Figure 1. Expression of the SH3A of ITSN-1 in cultured ECs impairs caveolae internalization. (A) In control cells subjected to biotinylation of cell surface proteins and internalization assay (37°C, 30 min.), neutrAvidin-Texas Red staining indicates a strong punctate pattern throughout the cytosol (a1, a1.1), with accumulation in the perinuclear area. ECs transiently transfected with myc-SH3A, selected based on their resistance to blasticidin, and then subjected to the internalization assay using cleavable biotin show limited neutrAvidin-Texas Red staining and some accumulation in the perinuclear area (a2). Anti-myc mAb followed by antimouse IgG Alexa Fluor488-conjugated was used to visualize transfected cells (a3). Use of non-cleavable biotin demonstrates sequestration of biotinylated proteins at the cell surface (a4, a4.1 arrows) and limited internalization. Within cells, biotin was often detected in large puncta under the PM (a4.2, arrows). Bars: 10 μm a1–a4; 5 μm – a1.1, a4.1; 3 μm – a4.2. (B) The number of biotin molecules present in ECs lysates prepared from controls, mock myc-SH3A and myc-SH3E transfected ECs was determined by ELISA in three to four different experiments. Ordinate: number of biotin molecules normalized per mg total protein (TP). Bars ± S.D.

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Next, the ECs expressing the myc-SH3A were analysed at the ultrastructural level. Under control conditions caveolae exist as omega-shaped structures open to the extracellular environment through a short neck (Fig. 2A, a1 arrows, a2) or directly (Fig. 2A, inset a1.1), and as apparently detached spherical structures in the cytosol (Fig. 2A, a1 arrowheads) with an average diameter of ∼70 nm [6]. Frequently, clusters of interconnected caveolae, in which the morphology of individual caveolae is evident, are observed (Fig. 2A, a3, a4). By contrast, in ECs transfected with myc-SH3A, we found significant alteration of caveolae morphology suggestive of an impaired membrane fission process (Fig. 2B). Frequently we observed caveolae with elongated necks (Fig. 2B, b1, and higher magnification b4–b6), and caveolae with their narrow necks surrounded by staining-dense collars (Fig. 2B, b7–b11). Large and uncharacteristic caveolae clusters (Fig. 2B, b1, arrow, b12–b14), anchored to the PM and open to the extracellular milieu or apparently without connection with the PM were observed in the intracellular space. Occasionally, some abnormal caveolae profiles are also detected under control conditions, but their frequency was significantly lower (Table 1). Morphometric analysis of these abnormal caveolae structures, in control and SH3A transfected cells, performed as in [10, 28], is summarized in Table 1. The diameter of the caveolar cavity, either as discrete vesicles or single caveolae attached to the PM was not detectably affected by myc-SH3A expression. Occasionally however, at the level of abnormal caveolae clusters we have recorded vesicular structures with bigger diameter (Fig. 2B, b12) or aberrant shape (Fig. 2B, b13, b14). Quantification of caveolae profiles, single or clustered, attached to and open to the apical PM indicated a 23.16% increase in SH3A-transfected cells by reference to controls, suggesting that the expression of the myc-SH3A may interfere with caveolae release from the PM and formation of discrete vesicular carriers. The presence of staining dense structures around invaginated vesicles and the narrowness of their necks strongly suggest that dyn2 recruitment occurred. Consistent with this idea, our previous studies using EM immunogold labelling of ECs overexpressing ITSN-1s, and thus, its SH3A domain, indicated increased association of dyn2 with elongated caveolae necks, many of them surrounded by staining dense collars [10].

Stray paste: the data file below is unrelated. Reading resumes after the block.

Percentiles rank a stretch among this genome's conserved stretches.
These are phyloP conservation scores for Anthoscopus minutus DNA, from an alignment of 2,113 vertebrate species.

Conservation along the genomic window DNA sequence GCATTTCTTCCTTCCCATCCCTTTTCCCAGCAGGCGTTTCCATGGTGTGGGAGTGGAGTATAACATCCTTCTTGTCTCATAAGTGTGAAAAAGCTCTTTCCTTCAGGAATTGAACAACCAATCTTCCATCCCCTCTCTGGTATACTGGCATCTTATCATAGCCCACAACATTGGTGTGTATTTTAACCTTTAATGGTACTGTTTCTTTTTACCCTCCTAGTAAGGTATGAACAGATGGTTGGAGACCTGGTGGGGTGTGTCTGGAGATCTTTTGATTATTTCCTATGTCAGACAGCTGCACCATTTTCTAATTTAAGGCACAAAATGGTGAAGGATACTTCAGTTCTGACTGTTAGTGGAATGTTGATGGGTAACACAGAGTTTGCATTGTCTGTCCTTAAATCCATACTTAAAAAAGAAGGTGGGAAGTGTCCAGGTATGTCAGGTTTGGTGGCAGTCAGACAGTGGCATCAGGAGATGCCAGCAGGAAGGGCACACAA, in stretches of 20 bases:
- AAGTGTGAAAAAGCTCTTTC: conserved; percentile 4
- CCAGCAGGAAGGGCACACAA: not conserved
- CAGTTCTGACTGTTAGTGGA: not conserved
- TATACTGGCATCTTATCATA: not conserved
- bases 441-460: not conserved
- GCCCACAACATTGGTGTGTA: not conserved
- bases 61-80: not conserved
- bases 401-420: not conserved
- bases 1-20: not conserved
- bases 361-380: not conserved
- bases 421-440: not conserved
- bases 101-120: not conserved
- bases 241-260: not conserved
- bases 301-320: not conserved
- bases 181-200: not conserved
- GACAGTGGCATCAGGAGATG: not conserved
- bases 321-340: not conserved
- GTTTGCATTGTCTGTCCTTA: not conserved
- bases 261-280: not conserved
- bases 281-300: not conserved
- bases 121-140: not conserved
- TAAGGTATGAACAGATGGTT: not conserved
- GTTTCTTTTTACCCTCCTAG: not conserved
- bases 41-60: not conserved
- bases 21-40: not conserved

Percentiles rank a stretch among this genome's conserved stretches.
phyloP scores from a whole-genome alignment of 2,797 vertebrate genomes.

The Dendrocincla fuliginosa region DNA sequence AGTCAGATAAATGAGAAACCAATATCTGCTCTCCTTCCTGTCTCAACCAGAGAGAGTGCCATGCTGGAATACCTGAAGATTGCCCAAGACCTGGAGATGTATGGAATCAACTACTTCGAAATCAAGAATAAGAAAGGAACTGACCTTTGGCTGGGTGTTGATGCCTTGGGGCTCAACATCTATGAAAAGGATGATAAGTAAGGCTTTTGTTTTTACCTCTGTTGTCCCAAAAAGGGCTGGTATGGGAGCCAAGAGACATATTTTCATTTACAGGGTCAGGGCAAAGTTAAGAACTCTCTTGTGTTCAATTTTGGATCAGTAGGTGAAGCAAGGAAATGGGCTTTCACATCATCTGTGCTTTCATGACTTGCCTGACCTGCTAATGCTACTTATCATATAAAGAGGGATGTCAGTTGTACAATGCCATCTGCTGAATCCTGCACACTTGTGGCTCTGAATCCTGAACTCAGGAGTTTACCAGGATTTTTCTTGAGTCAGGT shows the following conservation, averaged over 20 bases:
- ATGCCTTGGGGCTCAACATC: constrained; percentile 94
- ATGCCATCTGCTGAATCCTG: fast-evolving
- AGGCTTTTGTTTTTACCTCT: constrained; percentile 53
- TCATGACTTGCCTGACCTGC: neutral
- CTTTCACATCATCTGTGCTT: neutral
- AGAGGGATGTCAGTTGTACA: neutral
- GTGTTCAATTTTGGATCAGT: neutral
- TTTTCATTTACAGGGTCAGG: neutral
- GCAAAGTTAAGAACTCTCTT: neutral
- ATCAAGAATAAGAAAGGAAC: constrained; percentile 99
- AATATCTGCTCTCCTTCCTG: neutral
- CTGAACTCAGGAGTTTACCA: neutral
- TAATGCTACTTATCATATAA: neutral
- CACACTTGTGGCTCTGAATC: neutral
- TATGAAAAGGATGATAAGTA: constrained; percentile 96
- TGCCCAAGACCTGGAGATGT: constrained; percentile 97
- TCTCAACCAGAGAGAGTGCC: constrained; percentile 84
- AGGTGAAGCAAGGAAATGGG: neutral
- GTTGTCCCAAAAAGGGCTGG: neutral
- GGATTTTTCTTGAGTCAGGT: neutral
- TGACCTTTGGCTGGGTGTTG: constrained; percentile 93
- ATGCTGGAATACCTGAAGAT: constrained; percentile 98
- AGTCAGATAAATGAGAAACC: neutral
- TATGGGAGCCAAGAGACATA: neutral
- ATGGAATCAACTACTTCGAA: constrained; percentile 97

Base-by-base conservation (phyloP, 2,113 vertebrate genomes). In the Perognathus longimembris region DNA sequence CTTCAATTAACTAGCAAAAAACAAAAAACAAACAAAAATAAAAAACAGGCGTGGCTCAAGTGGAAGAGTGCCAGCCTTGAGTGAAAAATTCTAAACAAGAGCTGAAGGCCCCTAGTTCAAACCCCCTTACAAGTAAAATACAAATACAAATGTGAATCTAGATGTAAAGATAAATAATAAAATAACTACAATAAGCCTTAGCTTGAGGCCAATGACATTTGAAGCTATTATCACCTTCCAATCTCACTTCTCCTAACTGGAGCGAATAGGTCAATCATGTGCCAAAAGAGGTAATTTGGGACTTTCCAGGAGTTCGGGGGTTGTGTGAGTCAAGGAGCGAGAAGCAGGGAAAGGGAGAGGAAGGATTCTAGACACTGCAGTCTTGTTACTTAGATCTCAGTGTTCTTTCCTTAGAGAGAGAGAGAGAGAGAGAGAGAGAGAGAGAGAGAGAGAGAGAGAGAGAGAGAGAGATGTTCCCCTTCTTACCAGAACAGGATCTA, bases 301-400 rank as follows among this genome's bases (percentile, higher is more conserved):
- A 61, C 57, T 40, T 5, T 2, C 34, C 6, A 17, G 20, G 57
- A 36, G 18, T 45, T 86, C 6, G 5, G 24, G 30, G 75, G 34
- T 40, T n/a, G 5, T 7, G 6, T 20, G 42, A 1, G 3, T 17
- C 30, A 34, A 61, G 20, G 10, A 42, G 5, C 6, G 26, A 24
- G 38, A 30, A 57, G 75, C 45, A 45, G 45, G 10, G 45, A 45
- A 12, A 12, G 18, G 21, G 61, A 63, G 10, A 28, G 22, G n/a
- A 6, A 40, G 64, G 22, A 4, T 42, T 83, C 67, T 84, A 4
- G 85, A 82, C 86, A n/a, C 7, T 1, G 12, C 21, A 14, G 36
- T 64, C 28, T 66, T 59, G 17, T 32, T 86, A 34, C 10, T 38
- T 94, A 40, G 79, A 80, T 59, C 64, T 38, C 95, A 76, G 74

image